Keep, sees Michael Shepherd taking a new direction with medium in his use of sand, inert polymers, acrylic and an orbital sander. In relation to subject matter however, the show continues with Shepherd’s interest in New Zealand history while also engaging with a current political controversy: the two binding referendums on the future of the country’s flag.
The pending flag referendum has been heralded by some political commentators as a “rebranding exercise,” which raises questions around exactly what it is that we are trying to rebrand. Many more have lambasted the flag as a “colonial relic,” but it is worth reflecting on the point that this is perhaps something to be embraced since New Zealand is, in many ways, just that – a “colonial relic.” Indeed, the country is legally, ethically, philosophically and morally connected to the loose power block of the Commonwealth, which is an historic alliance, that has typically served us well. Furthermore, our national image and rhetoric is redolent with vestiges of colonialism that are yet to undergo a rebranding. For example, our National Anthem honours the British Monarchy, as does our currency, we follow Westminster Law, and vast swathes of the population proudly guard their genealogical ties to the United Kingdom.
It is these questions, opinions and debates that have given risen to Shepherd’s latest exhibition. Delving into the murky depths of New Zealand’s military, maritime, and colonial past, Shepherd has investigated the origins, emblems, and uses of the national flag. As a form readily associated with flags and the beach of childhood memories, the universal sandcastle is well served as the vehicle upon which to showcase some of the historic transmutations and future possibilities of the New Zealand flag. The compositional centrality of the sandcastles is reflected in the title of the show, and each of the 14 works in the exhibition is branded with the word “keep,” harking back to one of the more historic uses of the word as a noun designating “the innermost and strongest structure or central tower of a medieval castle.” It also extends to the medium of the works, for each of them is constructed using a mixture of white and iron sand that people sent Shepherd from all over New Zealand. After a significant period of experimentation, the artist has arrived at a unique process whereby the sand dictates the rise and fall of the castes with the flags being meticulously added at a later date.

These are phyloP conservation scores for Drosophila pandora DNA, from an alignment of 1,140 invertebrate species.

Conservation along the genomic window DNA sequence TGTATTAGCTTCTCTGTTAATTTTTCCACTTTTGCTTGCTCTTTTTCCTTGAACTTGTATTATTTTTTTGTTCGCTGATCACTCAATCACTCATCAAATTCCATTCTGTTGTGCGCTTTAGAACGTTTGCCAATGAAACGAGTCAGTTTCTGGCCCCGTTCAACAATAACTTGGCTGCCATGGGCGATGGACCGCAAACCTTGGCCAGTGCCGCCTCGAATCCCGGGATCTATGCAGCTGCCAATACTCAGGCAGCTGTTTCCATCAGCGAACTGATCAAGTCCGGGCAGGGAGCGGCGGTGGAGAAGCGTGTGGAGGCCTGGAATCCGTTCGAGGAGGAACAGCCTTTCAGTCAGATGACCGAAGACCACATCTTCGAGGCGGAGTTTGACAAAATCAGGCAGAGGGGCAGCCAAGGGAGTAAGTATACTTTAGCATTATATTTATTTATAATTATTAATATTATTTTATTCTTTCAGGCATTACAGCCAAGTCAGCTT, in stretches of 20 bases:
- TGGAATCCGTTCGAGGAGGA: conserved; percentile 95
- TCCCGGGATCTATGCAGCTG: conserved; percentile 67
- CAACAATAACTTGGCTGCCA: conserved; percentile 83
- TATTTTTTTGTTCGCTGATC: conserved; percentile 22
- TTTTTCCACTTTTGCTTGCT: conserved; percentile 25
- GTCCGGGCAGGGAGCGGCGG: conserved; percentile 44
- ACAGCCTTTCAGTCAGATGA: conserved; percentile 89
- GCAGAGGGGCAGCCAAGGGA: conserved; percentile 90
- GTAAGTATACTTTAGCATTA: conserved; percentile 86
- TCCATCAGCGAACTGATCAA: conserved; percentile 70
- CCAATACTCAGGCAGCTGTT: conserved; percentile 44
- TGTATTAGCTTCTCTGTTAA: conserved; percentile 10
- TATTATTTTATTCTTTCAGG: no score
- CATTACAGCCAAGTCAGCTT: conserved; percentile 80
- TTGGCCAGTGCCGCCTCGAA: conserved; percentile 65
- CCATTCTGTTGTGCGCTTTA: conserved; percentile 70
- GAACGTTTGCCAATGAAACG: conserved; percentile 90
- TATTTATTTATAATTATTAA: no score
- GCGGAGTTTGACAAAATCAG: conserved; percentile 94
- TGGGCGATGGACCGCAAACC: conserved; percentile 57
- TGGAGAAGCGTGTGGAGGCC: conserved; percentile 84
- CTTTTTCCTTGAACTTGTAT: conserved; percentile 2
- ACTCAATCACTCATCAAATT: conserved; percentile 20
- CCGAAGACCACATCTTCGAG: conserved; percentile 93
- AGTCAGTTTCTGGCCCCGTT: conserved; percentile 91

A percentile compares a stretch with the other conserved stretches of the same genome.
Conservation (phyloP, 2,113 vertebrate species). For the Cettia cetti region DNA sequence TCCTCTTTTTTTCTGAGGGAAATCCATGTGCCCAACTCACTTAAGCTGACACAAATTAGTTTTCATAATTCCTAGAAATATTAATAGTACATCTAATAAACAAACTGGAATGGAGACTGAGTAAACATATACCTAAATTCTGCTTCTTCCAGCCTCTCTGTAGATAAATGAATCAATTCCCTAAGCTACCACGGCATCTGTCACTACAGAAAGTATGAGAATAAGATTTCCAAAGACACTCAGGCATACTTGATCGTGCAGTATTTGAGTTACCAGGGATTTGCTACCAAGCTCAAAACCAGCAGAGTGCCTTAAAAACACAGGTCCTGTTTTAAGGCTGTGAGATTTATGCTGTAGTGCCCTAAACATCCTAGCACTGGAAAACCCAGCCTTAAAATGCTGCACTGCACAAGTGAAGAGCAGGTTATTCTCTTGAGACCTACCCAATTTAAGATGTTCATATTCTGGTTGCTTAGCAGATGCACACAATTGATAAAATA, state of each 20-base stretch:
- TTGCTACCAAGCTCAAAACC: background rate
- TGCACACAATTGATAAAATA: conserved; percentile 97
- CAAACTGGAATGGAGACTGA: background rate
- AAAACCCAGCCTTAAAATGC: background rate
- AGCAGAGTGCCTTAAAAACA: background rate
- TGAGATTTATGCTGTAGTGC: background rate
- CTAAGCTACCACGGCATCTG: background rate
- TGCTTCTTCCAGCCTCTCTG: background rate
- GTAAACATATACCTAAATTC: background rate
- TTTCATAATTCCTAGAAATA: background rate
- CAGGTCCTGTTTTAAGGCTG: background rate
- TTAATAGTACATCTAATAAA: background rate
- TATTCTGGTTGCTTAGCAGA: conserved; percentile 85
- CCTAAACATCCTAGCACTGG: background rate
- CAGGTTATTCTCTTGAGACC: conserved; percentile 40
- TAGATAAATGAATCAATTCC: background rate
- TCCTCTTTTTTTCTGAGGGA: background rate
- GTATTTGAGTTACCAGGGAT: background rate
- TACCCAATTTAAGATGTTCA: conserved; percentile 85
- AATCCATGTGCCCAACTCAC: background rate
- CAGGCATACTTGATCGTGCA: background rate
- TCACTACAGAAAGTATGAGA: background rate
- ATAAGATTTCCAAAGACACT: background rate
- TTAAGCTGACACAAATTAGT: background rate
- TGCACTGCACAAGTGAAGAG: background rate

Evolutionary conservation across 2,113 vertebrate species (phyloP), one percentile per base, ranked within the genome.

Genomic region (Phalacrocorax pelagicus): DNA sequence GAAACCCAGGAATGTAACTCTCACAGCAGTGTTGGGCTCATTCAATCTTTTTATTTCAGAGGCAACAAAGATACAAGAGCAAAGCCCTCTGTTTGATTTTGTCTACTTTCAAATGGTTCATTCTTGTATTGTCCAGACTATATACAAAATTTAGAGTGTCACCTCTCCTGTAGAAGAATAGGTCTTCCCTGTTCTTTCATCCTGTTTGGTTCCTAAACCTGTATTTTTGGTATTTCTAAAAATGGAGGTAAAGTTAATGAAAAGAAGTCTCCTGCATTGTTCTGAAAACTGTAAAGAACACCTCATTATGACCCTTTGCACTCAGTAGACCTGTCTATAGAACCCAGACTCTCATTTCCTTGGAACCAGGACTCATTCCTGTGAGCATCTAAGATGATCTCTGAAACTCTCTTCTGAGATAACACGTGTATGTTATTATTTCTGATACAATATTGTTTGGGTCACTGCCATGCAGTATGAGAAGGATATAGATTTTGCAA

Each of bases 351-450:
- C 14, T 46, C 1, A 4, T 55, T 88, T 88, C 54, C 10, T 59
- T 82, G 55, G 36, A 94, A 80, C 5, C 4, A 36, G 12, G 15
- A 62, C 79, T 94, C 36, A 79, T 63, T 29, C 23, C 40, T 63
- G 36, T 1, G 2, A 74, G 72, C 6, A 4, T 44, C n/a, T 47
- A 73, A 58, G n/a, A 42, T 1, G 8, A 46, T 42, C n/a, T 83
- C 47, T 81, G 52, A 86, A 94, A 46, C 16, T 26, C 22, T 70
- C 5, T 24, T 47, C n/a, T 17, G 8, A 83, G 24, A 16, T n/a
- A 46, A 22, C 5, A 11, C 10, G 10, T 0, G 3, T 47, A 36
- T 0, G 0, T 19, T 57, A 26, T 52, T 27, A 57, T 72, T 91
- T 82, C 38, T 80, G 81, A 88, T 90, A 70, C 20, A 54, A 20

Throughout the suite of paintings, Shepherd details many of the flags that have come and gone throughout New Zealand’s history. In OHMS (Naval Gaze), for instance, five different naval flags that were flown throughout the nineteenth century are seen fluttering across the composition. Indeed, New Zealand’s present flag has a slightly shadowy history, being first drawn in 1833 by the Englishman Henry Williams during his time with the Church Missionary Society in Northland. By 1869 it was being used as a naval ensign, and, with only slight adjustments being made in 1902,
 “keep, n.” Oxford English Dictionary Online, December 2015.